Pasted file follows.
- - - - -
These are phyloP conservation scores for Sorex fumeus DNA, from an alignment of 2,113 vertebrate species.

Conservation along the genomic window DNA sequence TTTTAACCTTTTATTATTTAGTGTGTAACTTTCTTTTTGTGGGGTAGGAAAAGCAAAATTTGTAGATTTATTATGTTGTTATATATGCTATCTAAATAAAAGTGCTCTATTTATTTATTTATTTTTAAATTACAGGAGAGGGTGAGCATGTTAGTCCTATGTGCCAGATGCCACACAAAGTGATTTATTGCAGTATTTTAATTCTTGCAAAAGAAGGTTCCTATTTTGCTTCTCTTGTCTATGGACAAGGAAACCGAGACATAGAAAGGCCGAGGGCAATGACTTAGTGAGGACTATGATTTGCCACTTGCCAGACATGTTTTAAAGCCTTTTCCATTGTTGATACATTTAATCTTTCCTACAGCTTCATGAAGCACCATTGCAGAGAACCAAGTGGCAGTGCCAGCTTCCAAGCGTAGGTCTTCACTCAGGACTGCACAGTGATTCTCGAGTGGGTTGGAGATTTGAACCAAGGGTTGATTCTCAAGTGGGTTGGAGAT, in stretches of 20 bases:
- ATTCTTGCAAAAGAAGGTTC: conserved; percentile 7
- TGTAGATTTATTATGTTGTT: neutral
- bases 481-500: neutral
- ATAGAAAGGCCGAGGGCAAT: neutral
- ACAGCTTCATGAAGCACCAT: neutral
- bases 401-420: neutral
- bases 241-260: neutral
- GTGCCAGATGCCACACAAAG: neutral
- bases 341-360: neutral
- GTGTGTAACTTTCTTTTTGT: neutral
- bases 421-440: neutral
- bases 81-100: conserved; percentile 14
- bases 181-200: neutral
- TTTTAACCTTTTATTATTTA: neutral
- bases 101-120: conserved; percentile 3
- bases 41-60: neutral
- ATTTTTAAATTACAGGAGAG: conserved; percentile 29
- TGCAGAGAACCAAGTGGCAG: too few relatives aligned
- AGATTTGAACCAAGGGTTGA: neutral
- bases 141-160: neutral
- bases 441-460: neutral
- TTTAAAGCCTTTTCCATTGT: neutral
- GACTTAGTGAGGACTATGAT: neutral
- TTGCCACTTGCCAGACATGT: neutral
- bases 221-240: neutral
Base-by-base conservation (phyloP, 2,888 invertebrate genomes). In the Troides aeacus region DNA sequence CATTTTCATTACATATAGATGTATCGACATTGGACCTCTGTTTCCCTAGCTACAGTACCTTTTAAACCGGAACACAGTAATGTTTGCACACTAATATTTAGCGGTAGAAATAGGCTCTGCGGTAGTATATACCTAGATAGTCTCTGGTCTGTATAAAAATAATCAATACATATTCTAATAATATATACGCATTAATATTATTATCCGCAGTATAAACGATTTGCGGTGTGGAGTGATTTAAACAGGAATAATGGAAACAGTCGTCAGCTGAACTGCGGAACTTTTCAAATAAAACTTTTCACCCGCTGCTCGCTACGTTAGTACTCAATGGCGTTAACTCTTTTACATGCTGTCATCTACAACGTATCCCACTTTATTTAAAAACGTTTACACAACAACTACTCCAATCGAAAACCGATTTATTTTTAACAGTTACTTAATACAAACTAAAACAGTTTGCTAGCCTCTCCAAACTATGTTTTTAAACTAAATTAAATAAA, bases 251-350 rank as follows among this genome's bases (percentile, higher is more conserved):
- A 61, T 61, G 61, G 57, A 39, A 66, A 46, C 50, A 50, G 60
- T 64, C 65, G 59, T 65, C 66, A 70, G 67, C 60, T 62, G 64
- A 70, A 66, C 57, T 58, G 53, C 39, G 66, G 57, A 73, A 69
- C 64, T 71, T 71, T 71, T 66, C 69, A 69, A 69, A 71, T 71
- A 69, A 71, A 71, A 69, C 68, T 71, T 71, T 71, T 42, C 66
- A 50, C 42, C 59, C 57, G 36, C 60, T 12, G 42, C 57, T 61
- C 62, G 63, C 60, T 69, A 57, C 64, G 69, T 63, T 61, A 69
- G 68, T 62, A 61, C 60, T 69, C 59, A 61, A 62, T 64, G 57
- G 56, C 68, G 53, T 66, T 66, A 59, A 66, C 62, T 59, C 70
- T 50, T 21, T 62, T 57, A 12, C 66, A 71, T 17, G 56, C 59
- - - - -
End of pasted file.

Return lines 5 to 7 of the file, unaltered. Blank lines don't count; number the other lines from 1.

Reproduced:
- bases 481-500: neutral
- ATAGAAAGGCCGAGGGCAAT: neutral
- ACAGCTTCATGAAGCACCAT: neutral